Following the sealing of this alliance at Paderborn, Charlemagne marched across the Pyrenees in 778 at the head of all the forces he could muster. Charlemagne led the Neustrian army over Vasconia into the Western Pyrenees, while the Austrasians and his troops were welcomed in Barcelona and Girona by Sulayman al-Arabi. As he moved towards Zaragoza, the troops of Charlemagne were joined by troops led by al-Arabi, Abd ar-Rahman of Córdoba sent his most trusted general, Thalaba Ibn Obeid, to take control of the possibly rebellious city and to prevent the Frankish invasion. Husayn and Ibn Obeid clashed repeatedly, eventually Husayn managed to defeat and he seems to have tried to appease Charlemagne by giving him the prisoner General Ibn Obeid and a large tribute of gold, but Charlemagne was not easily satisfied, putting Sulayman al-Arabi in chains. Meanwhile, the force sent by the Baghdad caliphate seems to have been stopped near Barcelona, though initially having the upper hand, the siege of Zaragoza dragged for over a month.
Eventually a deal was struck between Charlemagne and Husayn, the latter would pay gold and the release of several prisoners, while the Franks in return would withdraw their siege. After the negotiation at Zaragoza, Charlemagne heard news of a Saxon revolt in the North, but before leaving Spain he decided to further secure his hold on the Vascone territory. Charlemagne first eliminated any opposition from the natives of the region. He gave orders to tear down the walls of the Basque capital Pamplona, some primary sources suggest that he destroyed the city altogether, and many towns in the region were razed. Garrisons and military outposts were placed throughout the territory, and there were accounts of the Franks harsh treatment of the Basques during their occupation, after securing the region, Charlemagne marched for the Pyrenees mountain pass in hopes of returning to France. In the evening of August 15,778, Charlemagnes rearguard was attacked by the Basques as they crossed the mountain pass
Maslama ibn Abd al-Malik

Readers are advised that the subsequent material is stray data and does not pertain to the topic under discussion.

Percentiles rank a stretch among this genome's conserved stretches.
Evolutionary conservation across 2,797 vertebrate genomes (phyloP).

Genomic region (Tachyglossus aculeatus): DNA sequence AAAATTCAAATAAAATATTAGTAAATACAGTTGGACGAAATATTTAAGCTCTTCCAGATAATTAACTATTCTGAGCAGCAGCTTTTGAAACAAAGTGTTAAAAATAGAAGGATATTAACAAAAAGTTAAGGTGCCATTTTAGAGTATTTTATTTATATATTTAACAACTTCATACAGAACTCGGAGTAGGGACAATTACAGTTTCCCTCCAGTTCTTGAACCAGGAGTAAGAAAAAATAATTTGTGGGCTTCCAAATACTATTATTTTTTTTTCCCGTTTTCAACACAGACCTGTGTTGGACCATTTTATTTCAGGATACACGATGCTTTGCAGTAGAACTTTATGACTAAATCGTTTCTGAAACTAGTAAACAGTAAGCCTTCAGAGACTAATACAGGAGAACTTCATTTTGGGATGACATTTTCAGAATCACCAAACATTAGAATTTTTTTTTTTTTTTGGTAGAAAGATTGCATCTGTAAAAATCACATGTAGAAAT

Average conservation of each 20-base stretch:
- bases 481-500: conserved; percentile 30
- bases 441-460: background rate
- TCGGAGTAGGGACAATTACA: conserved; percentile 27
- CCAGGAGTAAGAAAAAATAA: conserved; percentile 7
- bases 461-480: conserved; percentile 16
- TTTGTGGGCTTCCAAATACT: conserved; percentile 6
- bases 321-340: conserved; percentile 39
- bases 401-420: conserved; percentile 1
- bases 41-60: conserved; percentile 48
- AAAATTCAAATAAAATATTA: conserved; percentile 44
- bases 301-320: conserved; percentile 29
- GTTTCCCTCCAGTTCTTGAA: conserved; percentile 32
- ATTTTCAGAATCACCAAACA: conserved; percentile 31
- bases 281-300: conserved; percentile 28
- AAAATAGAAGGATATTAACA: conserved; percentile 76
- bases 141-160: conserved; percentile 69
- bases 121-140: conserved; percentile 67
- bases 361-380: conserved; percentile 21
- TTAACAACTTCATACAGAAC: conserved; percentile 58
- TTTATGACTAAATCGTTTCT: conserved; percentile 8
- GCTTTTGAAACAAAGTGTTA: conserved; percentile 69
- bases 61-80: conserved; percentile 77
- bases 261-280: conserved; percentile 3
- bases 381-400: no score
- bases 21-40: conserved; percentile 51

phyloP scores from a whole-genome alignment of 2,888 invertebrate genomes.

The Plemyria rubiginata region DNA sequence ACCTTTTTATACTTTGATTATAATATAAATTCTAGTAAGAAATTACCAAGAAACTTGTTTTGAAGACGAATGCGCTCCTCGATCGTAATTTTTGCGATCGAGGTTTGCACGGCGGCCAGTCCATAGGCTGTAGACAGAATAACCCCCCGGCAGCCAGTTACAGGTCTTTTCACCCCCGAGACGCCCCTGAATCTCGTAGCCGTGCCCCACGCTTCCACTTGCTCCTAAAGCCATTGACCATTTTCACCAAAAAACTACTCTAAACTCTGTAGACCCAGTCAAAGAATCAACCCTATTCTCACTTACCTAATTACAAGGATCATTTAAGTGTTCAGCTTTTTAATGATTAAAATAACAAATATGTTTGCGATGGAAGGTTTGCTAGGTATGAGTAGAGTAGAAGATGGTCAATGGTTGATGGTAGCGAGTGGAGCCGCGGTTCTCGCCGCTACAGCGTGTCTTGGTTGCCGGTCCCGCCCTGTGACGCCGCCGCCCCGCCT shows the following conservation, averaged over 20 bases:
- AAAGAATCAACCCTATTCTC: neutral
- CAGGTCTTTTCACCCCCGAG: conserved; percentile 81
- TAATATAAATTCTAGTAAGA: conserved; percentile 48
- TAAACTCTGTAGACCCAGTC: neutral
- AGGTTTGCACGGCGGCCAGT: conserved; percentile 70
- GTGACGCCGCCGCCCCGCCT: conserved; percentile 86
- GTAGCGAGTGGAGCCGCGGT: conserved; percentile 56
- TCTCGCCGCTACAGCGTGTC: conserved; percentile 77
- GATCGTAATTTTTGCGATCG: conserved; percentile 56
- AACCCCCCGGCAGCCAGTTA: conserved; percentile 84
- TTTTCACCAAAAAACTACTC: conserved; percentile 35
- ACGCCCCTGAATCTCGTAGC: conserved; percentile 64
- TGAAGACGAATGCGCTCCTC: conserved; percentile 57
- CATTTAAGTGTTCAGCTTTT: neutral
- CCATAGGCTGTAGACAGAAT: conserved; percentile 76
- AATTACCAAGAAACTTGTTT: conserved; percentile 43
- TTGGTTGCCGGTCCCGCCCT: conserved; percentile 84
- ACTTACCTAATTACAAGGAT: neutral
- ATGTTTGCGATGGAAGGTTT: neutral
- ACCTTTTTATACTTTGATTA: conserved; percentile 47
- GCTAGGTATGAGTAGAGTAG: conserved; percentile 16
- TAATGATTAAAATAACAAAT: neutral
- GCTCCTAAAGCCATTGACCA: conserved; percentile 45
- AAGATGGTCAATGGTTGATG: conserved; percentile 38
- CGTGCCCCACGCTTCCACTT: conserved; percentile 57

Maslama was the son of the Umayyad caliph Abd al-Malik ibn Marwan and half-brother of the caliphs al-Walid I, Yazid II and Hisham. Maslama himself was excluded from the line of succession as his mother was a slave and he is first mentioned as leading, along with his nephew al-Abbas ibn al-Walid, the annual summer campaign against the Byzantine Empire in 705. The siege lasted through winter and the Arab army faced great hardship, but after the Arabs defeated a Byzantine relief force in spring 708, the city surrendered. A few months later, in the summer, Maslama led another expedition into Asia Minor and defeated a Byzantine army near Amorium, in the same year, Maslama was appointed military governor of Armenia and Azerbaijan, succeeding his uncle Muhammad ibn Marwan. This he added to the post of governor of Jund Qinnasrin in northern Syria, command of these provinces effectively gave him complete control of the Caliphates entire northwestern border. From this position he launched campaigns against the Byzantines, devastating Galatia and sacking Amaseia in 712.
He was the first to establish the Caliphates presence north of the Caucasus, in 710 and again in 714, he marched his army up to Bab al-Abwab, which he took and destroyed during the latter expedition. Maslama led an army, which sources report to have numbered 120,000 men and 1,800 ships. In late 715, the Arab vanguard crossed the Taurus Mountains into Byzantine territory, Maslama following in spring 716 with the main army, as a result, Maslama marched further west, to the coastlands of the Thracesian Theme. There he spent the winter, while Leo marched onto Constantinople, in early summer 717, Maslama with his army crossed from Asia into Europe over the Dardanelles, and proceeded to besiege Constantinople from land and sea. The Byzantines defeated an Arab army marching to aid the besiegers through Asia Minor, while Maslamas men had to contend with attacks by the Bulgars as well, the siege had clearly failed, and the new Caliph, Umar II, ordered Maslama to retreat. On 15 August 718, after thirteen months of siege, the Arabs departed, the tales of the siege influenced similar episodes in Arabic epic literature, where Maslama appears associated with another legendary Arab hero of the wars against Byzantium, Abdallah al-Battal.